Since Direct Recording Electronic voting machines first came into vogue in the U.S. in 2002, a team of cyber-academics (known as the Princeton Group) has been busy demonstrating how easy it is to hack these machines, to remind American citizens just how cyber-vulnerable the voting process is. From their first successful hack into a DRE 15 years ago, they surmised that it was just a matter of time until a cyber-attack occurred in a national election. This summer’s cyber-attack of the Democratic National Committee has shed light on how such events can potentially affect this, and future, elections. Given the apparent ease with which the attack occurred on the DNC, is there any real reason to believe the same cannot, or will not, occur in November?
The DNC hack has certainly captured the attention of the government, with DHS Secretary Johnson acknowledging that the nation’s electoral system is indeed vulnerable, and that it has a long way to go achieve meaningful cyber security in the voting booth. To underscore the point, consider that the U.S. electoral system is not even governed by a national body, but rather each state. There are more than 8,000 separate electoral jurisdictions that are, in the end, governed by city, county and state governments. No offense to the election officials in these jurisdictions, but the vast majority are middle aged volunteers. Neither they, nor the institutions they represent, have meaningful orientation toward or experience in cyber security. Given this, and the absence of federal government oversight, it is clear that we are terribly vulnerable.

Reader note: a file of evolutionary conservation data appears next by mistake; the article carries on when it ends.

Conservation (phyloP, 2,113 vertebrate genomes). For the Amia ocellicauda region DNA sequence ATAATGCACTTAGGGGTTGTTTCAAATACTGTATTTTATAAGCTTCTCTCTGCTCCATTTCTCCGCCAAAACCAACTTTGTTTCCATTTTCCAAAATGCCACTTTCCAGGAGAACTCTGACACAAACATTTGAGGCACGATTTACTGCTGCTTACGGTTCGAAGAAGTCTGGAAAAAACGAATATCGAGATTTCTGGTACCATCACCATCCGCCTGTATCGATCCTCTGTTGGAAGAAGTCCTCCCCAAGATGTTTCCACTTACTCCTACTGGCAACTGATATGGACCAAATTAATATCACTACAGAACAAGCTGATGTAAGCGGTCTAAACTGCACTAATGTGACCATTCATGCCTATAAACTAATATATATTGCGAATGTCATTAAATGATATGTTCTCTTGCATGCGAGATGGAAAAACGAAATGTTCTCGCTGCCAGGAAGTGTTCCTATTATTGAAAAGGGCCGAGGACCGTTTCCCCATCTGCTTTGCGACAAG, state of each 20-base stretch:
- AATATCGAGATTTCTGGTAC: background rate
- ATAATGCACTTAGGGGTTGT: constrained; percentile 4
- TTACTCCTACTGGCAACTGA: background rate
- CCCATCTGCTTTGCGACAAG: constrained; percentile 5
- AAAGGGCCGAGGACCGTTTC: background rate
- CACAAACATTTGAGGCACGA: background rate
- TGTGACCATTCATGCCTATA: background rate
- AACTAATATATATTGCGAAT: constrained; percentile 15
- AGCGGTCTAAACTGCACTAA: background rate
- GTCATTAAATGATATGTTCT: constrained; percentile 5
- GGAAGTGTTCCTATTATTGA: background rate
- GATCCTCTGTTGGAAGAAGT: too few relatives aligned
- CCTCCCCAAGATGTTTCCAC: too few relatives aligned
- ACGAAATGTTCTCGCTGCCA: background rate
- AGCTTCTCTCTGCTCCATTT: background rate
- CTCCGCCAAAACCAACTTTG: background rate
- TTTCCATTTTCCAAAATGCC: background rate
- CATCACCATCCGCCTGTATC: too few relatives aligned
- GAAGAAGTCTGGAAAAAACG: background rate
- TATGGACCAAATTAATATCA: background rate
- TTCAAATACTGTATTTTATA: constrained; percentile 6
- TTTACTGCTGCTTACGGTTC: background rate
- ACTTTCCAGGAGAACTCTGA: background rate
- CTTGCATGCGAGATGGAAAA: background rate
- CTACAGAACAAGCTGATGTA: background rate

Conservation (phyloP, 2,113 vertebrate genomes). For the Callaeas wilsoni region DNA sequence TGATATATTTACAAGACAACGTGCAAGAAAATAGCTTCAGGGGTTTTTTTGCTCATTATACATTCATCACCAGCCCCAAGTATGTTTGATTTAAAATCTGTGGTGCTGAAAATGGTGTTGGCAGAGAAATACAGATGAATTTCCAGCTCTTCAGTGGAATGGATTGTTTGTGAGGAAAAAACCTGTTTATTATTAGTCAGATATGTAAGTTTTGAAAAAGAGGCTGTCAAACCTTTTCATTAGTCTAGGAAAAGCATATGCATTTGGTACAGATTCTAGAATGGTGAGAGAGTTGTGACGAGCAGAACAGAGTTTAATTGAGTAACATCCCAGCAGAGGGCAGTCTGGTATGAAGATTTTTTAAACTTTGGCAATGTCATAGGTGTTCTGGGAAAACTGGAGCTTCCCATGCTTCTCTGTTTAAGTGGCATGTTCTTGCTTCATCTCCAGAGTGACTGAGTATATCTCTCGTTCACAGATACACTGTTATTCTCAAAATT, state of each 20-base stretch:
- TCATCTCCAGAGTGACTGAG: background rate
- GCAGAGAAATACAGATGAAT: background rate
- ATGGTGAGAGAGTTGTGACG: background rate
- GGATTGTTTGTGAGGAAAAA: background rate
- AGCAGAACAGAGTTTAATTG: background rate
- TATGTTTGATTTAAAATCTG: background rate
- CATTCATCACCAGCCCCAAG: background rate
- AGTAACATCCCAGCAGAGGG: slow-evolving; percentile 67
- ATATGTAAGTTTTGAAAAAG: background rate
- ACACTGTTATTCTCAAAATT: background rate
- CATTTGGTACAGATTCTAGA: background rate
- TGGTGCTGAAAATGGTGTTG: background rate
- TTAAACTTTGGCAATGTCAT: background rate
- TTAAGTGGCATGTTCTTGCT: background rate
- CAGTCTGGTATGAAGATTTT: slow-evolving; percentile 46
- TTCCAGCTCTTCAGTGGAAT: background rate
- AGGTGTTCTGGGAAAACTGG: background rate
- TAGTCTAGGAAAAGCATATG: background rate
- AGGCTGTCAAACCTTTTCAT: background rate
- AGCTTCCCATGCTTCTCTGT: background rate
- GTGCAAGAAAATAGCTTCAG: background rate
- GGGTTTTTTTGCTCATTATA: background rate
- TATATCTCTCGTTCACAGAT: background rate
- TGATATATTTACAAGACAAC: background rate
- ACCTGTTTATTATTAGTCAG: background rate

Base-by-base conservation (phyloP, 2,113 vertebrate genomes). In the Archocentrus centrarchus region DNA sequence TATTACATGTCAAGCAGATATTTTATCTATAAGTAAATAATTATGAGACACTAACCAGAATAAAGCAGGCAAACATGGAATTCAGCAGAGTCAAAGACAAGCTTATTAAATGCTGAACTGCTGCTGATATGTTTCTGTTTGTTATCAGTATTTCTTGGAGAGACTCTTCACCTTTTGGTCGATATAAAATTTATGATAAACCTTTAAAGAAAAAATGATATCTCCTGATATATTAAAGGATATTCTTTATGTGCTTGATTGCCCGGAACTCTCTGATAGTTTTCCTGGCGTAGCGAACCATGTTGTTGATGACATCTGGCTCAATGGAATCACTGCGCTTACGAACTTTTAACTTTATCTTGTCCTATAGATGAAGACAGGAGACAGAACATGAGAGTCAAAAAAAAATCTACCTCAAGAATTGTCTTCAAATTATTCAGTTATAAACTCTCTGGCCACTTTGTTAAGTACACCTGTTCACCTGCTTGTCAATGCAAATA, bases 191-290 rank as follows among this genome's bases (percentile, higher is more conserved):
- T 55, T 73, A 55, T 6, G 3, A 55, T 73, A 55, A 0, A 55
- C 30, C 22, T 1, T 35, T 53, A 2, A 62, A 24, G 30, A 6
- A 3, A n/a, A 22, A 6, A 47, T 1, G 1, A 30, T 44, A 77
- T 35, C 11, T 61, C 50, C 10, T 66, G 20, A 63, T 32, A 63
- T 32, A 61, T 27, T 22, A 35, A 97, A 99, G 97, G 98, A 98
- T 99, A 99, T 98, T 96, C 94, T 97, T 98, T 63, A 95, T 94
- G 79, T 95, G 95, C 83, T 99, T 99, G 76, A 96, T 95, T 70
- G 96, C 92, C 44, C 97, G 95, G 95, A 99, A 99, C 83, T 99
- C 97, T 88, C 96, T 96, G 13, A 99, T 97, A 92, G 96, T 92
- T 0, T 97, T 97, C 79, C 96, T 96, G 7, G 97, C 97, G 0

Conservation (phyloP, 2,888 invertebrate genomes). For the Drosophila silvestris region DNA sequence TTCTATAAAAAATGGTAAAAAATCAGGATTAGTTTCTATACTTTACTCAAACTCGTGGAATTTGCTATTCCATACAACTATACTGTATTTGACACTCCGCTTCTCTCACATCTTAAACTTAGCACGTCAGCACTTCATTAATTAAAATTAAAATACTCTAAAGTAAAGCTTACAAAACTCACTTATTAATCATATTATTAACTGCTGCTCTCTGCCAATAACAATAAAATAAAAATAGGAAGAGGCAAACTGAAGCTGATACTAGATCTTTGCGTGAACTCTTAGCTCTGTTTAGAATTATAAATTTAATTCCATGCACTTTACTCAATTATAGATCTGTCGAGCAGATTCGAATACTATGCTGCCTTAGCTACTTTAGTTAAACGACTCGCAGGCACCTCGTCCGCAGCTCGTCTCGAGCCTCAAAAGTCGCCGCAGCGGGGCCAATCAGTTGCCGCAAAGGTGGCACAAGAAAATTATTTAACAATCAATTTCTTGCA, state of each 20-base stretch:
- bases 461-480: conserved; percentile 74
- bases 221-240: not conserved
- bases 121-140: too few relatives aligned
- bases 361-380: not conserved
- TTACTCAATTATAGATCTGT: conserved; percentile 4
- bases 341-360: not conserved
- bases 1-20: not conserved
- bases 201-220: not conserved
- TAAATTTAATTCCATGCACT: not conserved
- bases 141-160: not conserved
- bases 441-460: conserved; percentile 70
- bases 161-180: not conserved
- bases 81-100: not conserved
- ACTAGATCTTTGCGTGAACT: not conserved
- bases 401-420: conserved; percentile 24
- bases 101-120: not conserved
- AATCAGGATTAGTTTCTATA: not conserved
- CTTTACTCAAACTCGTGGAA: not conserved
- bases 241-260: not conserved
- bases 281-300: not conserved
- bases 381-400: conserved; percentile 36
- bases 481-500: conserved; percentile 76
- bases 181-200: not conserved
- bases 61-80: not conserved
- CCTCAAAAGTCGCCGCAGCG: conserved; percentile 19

The Princeton Group’s message is simplistically clear: the latest generation of smart phones are more secure than DREs, and as a result, there are many critical areas in the vote gathering and counting process that are at risk. Although some voting district officials have commenced the process of becoming less reliant on DREs — replacing them with alternatives such as optical scanners — those DREs that remain are increasingly obsolete, with aging software and large cyber ‘holes’ that may be exploited. Hundreds of digital-only precincts remain, many in swing states, and they become less secure with each passing year.